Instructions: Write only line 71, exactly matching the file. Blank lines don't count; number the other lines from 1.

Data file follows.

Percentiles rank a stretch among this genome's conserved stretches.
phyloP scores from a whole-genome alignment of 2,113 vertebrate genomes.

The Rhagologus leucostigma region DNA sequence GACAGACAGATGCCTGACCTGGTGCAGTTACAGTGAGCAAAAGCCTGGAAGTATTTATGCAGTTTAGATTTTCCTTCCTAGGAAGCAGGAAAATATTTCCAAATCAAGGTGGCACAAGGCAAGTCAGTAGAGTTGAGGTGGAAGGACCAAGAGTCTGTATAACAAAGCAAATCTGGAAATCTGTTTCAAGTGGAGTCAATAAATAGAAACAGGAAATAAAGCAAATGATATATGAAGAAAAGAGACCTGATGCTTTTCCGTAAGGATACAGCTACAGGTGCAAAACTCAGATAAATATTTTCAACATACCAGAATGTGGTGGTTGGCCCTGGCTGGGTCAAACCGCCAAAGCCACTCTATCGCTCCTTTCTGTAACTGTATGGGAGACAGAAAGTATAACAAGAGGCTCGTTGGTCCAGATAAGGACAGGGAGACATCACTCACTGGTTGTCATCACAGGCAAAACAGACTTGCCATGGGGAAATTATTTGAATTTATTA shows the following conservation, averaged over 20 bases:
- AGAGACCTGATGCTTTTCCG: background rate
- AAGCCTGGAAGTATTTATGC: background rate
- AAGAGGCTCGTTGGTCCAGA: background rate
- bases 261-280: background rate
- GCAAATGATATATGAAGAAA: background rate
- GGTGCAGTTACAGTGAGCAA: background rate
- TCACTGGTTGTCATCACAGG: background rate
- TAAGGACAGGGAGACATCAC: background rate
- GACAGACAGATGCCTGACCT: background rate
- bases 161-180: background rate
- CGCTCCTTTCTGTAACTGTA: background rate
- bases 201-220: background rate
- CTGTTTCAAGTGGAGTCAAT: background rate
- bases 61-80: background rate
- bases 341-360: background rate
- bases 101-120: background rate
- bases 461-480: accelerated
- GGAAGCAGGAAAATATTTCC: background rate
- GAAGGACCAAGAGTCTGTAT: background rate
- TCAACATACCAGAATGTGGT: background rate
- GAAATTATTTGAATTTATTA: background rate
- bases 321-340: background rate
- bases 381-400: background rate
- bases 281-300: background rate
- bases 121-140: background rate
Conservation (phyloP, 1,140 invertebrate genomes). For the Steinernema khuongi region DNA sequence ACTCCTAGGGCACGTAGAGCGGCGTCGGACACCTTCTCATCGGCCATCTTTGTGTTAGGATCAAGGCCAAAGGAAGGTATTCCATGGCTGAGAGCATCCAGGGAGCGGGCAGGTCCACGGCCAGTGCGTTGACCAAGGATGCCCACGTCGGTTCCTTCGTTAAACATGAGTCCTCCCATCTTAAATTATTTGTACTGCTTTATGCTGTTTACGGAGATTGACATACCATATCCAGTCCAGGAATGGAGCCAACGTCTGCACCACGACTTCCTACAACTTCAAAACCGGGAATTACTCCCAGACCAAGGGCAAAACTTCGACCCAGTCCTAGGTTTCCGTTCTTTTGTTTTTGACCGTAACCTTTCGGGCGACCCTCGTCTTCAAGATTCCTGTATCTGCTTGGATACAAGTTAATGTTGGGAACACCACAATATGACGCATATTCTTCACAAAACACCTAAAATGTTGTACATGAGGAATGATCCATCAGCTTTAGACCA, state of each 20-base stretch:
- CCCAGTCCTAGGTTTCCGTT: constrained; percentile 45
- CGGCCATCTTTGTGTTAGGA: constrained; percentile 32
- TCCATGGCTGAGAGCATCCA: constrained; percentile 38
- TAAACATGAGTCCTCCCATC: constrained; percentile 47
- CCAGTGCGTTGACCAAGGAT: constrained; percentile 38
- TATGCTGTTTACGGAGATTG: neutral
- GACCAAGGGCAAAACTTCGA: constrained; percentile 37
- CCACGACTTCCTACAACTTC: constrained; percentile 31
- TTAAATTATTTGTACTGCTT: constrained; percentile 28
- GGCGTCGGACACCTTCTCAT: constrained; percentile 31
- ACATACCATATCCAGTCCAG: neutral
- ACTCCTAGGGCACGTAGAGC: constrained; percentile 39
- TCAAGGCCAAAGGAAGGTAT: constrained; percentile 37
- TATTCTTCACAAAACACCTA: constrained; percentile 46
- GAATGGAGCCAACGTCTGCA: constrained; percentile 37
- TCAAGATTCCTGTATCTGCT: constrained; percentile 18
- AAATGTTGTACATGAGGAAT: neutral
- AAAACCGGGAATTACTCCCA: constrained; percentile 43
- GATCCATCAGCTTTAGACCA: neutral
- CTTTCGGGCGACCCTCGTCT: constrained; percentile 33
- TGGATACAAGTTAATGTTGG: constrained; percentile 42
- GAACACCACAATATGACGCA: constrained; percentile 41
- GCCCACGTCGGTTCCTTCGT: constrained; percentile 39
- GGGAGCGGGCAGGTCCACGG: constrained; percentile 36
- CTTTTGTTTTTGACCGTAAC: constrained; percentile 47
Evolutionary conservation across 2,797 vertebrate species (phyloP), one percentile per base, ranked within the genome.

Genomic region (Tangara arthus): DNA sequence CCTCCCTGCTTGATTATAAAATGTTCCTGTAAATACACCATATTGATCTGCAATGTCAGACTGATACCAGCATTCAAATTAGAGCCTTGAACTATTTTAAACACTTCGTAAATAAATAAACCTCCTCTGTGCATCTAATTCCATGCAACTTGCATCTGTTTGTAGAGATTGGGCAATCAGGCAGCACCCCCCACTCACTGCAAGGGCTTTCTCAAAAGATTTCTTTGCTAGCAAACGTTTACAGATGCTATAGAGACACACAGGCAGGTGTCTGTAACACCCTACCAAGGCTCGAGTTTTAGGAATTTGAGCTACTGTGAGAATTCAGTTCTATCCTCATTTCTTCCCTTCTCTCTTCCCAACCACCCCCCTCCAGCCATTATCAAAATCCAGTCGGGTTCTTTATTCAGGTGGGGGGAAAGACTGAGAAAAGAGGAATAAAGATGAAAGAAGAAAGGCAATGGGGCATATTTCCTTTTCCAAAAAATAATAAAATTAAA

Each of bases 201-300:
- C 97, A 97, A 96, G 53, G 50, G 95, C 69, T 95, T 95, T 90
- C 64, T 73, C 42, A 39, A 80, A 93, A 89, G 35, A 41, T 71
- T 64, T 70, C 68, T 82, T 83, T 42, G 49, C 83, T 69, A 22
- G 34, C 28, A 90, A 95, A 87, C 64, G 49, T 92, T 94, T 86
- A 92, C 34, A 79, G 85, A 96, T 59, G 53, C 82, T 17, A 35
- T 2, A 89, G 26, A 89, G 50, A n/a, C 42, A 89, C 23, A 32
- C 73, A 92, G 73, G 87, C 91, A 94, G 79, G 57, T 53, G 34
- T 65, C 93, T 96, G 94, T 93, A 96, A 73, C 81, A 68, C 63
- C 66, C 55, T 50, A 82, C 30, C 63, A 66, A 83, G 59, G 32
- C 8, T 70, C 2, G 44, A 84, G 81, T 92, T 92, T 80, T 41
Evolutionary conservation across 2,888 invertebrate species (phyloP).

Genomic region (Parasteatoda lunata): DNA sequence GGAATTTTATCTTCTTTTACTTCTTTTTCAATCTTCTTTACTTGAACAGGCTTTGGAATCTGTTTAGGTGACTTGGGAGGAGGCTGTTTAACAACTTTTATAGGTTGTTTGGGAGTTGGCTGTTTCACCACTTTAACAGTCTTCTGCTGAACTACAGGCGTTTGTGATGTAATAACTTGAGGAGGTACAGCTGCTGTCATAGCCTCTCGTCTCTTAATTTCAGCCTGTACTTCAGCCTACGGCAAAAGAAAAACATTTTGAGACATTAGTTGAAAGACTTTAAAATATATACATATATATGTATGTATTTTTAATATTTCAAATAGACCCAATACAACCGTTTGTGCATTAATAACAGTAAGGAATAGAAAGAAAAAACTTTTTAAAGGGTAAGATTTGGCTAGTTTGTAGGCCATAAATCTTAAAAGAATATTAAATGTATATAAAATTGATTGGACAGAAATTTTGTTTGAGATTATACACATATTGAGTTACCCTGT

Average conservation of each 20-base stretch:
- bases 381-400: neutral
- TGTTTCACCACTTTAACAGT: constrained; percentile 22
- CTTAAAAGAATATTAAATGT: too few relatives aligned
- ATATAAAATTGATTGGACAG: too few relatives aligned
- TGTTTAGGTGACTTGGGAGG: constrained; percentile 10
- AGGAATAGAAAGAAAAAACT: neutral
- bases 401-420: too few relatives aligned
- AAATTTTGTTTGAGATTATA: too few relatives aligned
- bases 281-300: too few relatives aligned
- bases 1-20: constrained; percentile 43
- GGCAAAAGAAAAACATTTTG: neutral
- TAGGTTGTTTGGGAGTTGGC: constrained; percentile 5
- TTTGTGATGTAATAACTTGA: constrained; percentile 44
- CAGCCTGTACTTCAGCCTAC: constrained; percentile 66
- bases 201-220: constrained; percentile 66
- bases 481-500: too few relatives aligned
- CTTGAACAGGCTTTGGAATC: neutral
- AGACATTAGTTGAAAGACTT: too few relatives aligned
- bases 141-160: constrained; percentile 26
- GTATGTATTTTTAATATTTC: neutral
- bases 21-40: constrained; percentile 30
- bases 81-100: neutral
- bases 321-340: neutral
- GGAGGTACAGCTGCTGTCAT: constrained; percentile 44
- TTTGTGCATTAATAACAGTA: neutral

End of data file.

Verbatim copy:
- bases 381-400: neutral